Stefanie Dolson: 'I just am who I am'

Not everyone in the WNBA needs to be out, Mystics center Stefanie Dolson says, "but I feel called to lead an authentic life in the open." Chris Marion/NBAE/Getty Images

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When the WNBA tipped off in 1997, life was quite different than it is today for LGBT Americans. Conversations about sexual identity were much more clouded by the HIV/AIDS crisis, which was at its peak; marriage equality was not recognized anywhere in the U.S., while same-sex sexual activity was criminalized in 22 states. The WNBA? It was still nearly a decade from one of its stars, Sheryl Swoopes, coming out publicly.

But as the league gets ready to tip off in 2016, most of its younger players, who came of age in the time of It Gets Better, Glee and Gaga, view intolerance in the WNBA as inconceivable, like life without the league itself. So as the fight for equality is still being waged in courtrooms and restrooms across the nation, the WNBA locker room seems to have it figured out. Although every player has her own philosophy, widespread acceptance within the league has made coming out practically commonplace, effectively defusing the bombshell story that still exists for nearly every other league.

One of the biggest names in the WNBA, Washington Mystics All-Star center Stefanie Dolson, has her own simple philosophy: Just let people be themselves. Here she opens up about her perspective as an LGBT athlete and how she finally found herself in the WNBA. -- K.B.

As they say, love is love.

Someone I knew growing up always joked that I'd be gay just because I was into sports. Not wanting to be a stereotype, I blocked that possibility from my mind during college and my first year in the WNBA. It wasn't until my first WNBA offseason, when a woman came up to me at a coffee shop in Washington, D.C., and introduced herself, that I personally considered dating women. I asked myself: How did I know I didn't like something until I tried it?

My generation has become more comfortable with sexuality and being open about that. I've learned that for me, gender comes second to personality, a person's aura, if you will, or their vibe. I'm not attracted to someone's gender. I'm attracted to their energy as a being.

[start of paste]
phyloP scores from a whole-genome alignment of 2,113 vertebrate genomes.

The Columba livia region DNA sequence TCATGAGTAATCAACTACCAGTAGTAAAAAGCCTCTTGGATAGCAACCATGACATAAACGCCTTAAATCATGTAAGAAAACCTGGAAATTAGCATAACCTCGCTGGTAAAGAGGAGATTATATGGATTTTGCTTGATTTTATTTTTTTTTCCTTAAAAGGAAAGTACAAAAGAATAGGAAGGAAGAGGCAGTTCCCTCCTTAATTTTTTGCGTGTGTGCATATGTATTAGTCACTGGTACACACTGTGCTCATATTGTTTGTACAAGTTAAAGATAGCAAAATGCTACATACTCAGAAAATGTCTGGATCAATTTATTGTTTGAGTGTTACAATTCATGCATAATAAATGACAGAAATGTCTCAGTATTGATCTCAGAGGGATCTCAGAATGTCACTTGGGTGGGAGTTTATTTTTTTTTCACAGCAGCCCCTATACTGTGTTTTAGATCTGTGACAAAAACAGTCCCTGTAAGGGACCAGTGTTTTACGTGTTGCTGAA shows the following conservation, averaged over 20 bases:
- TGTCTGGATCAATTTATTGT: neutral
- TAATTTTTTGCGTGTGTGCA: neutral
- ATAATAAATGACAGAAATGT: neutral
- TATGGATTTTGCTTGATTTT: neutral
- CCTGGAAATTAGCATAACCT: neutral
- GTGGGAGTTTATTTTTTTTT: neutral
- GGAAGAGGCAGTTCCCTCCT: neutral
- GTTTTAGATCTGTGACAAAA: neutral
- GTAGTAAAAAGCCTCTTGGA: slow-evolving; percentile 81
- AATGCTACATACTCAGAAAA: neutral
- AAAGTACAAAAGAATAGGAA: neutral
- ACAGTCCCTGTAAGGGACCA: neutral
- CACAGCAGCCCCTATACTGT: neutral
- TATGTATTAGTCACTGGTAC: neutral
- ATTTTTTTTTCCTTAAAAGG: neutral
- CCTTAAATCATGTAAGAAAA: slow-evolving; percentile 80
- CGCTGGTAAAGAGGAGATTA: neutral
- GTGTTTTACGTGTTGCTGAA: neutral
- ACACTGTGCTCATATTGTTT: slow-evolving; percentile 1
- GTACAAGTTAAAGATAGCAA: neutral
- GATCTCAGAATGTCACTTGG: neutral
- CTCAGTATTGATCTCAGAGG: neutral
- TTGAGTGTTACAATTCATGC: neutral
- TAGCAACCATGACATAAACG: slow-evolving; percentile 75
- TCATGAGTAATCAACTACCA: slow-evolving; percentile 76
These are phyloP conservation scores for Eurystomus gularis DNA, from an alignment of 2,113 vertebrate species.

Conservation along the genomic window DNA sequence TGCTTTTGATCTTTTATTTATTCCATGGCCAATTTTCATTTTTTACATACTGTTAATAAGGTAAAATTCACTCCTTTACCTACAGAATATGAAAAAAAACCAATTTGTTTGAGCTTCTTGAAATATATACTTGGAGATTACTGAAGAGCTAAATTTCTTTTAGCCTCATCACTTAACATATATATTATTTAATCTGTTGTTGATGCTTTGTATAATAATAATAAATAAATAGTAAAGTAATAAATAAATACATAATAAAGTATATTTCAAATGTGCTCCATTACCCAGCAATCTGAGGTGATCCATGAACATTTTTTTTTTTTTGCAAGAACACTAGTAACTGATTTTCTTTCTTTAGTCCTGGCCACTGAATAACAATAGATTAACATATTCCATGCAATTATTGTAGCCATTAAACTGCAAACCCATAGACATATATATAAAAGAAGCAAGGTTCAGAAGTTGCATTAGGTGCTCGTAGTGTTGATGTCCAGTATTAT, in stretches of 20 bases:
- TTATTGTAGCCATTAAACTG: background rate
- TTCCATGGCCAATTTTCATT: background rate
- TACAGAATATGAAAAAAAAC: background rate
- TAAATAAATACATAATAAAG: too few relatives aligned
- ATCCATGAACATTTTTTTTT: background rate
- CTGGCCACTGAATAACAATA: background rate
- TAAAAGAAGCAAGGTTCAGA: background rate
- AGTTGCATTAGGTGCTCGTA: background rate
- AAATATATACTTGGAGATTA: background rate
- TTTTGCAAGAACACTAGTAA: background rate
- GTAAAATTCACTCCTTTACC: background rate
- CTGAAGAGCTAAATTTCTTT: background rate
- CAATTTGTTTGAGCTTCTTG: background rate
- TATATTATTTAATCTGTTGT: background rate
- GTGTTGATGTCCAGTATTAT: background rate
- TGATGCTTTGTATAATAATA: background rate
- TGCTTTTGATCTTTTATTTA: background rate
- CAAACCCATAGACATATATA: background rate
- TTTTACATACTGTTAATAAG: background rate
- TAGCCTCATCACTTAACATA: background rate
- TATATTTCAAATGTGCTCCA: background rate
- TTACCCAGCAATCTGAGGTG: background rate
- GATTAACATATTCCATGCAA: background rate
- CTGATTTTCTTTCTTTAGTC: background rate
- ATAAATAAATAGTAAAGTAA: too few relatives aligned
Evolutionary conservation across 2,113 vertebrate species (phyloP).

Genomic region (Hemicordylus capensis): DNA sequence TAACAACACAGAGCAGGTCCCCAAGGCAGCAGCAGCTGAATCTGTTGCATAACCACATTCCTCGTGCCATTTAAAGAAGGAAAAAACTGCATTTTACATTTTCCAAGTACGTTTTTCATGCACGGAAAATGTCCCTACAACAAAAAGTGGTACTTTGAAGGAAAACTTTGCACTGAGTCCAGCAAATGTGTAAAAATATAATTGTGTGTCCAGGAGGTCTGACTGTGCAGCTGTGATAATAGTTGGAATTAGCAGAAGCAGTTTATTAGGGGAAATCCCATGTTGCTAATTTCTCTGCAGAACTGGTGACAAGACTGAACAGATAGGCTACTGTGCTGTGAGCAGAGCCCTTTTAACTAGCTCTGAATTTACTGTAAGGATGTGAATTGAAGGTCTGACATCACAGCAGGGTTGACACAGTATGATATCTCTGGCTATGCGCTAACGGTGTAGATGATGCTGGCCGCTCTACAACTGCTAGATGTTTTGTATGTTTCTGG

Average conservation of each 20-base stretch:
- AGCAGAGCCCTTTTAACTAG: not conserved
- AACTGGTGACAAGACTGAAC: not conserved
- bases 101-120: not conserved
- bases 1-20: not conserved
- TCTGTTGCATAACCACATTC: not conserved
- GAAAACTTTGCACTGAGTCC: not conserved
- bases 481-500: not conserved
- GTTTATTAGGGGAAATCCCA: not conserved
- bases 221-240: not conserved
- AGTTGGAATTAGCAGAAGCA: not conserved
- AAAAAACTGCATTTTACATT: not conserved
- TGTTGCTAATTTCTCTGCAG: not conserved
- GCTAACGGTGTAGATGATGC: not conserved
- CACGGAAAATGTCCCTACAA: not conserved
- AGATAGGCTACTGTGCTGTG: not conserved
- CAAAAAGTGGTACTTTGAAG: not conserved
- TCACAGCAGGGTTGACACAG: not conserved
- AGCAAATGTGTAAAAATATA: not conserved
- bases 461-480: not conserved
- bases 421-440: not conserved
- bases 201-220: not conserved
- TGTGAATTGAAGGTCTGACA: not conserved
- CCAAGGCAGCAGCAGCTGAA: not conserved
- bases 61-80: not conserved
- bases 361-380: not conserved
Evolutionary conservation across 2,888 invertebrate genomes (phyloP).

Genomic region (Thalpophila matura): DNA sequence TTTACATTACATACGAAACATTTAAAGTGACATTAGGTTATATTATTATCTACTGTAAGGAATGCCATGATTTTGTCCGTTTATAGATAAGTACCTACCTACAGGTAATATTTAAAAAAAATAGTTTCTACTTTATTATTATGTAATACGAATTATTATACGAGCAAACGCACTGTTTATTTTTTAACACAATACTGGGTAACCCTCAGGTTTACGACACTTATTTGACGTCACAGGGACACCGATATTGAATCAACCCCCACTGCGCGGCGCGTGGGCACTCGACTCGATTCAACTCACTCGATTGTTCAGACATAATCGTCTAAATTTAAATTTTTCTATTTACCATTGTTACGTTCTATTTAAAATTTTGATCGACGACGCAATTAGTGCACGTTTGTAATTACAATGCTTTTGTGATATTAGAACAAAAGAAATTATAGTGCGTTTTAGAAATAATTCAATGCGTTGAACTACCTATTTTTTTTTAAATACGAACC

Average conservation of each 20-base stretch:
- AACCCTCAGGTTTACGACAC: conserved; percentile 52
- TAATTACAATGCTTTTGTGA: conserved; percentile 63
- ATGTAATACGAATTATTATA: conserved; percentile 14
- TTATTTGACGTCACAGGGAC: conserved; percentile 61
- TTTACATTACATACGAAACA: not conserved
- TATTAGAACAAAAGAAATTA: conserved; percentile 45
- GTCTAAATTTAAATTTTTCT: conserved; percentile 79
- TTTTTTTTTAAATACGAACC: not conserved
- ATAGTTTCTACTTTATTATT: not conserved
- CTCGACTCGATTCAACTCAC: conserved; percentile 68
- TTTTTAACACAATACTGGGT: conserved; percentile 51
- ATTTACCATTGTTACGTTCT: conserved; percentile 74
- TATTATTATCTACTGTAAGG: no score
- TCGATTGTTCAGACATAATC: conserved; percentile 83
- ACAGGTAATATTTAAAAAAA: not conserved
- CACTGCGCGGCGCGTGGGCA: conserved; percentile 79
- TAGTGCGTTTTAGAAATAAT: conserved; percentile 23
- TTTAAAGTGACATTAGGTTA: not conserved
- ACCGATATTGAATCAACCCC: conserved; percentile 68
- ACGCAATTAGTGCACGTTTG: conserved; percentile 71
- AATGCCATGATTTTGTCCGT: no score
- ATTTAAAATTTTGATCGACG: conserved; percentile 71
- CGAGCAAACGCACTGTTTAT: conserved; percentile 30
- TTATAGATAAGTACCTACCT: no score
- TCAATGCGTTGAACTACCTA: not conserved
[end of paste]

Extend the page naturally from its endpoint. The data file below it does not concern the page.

I don't think people necessarily need to announce their sexuality. In my current relationship, I made the decision to be publicly out by posting the cutest photo of us from a weekend we spent together. She is kissing my cheek, and it's just so obvious how happy we are. Before posting, I thought about what people might say because this photo made it clear that we're together, but then I realized that the reactions of others didn't matter to me. I wanted people who are fans and supporters to know who I really am.

I won't speak for other women in the league, as I don't know the reason some players aren't out to the public. Maybe they don't want to be seen as a stereotypical athlete, or there may be other reasons, like family or religion. I'm sure some just prefer not to talk about their personal lives. We're already in the spotlight in a way, and some people are more private. I imagine some simply don't want to become the media go-to for questions about LGBT issues.

Within our team, most people are comfortable with players freely expressing who they are. When I entered the league, I met these women and got to know them. I learned who was straight and who wasn't, it's no secret. It's just not something that is always in a press release.

Not everyone in the WNBA needs to be out, but I feel called to lead an authentic life in the open. I know who I am and I don't care if people judge me. I am 6-5, and I dye my hair purple and experiment a lot with fashion. My motto is: If they're going to stare, they might as well stare at something fun. There are a lot of girls who struggle being who they are. We need people who are out so that those girls know it's OK to be themselves, regardless of stereotypes. By being open, I give them someone to look up to, and however they identify, I can inspire them to support equality and LGBT issues.

As a society, we've come a long way from where we used to be. Over the past few years, the league itself has taken huge steps forward, and we should take a lot of pride in our leadership. My teammates have been nothing but positive since I told them about my relationship, and that's a testament to the kind of women we have in our league: mature women who accept their teammates. It's a progressive and inclusive culture that I'm proud to be a part of.

The WNBA dedicates an entire month to celebrating LGBT pride, but it goes beyond the gear we wear and the things we say. We embrace LGBT people and fans; we don't shy away from it. We have so many women in our league who are comfortable, open and appreciate people for who they are. I take pride that the WNBA is on the right side of history. There are leagues that don't touch on it at all, and that's disappointing. There are other more established leagues that get more coverage than ours, and by taking a stance on equality, they could affect a lot of change. Sports have a special power to do that.

We're not as far along as we could be, where everyone is comfortable talking about LGBT issues and being open about their sexuality. I think it will require more people being out and sponsors and leagues supporting that movement in a meaningful way to take a bigger step forward.

Everyone is different, even within the LGBT community. As someone who is more fluid, there are times when I feel like I don't belong anywhere. I don't necessarily identify with a label, so it can be difficult sometimes feeling like I don't fit neatly in a specific place. At the same time, though, that's been my whole life. I've never really fit into a specific spot.

I just am who I am. And I'm happy.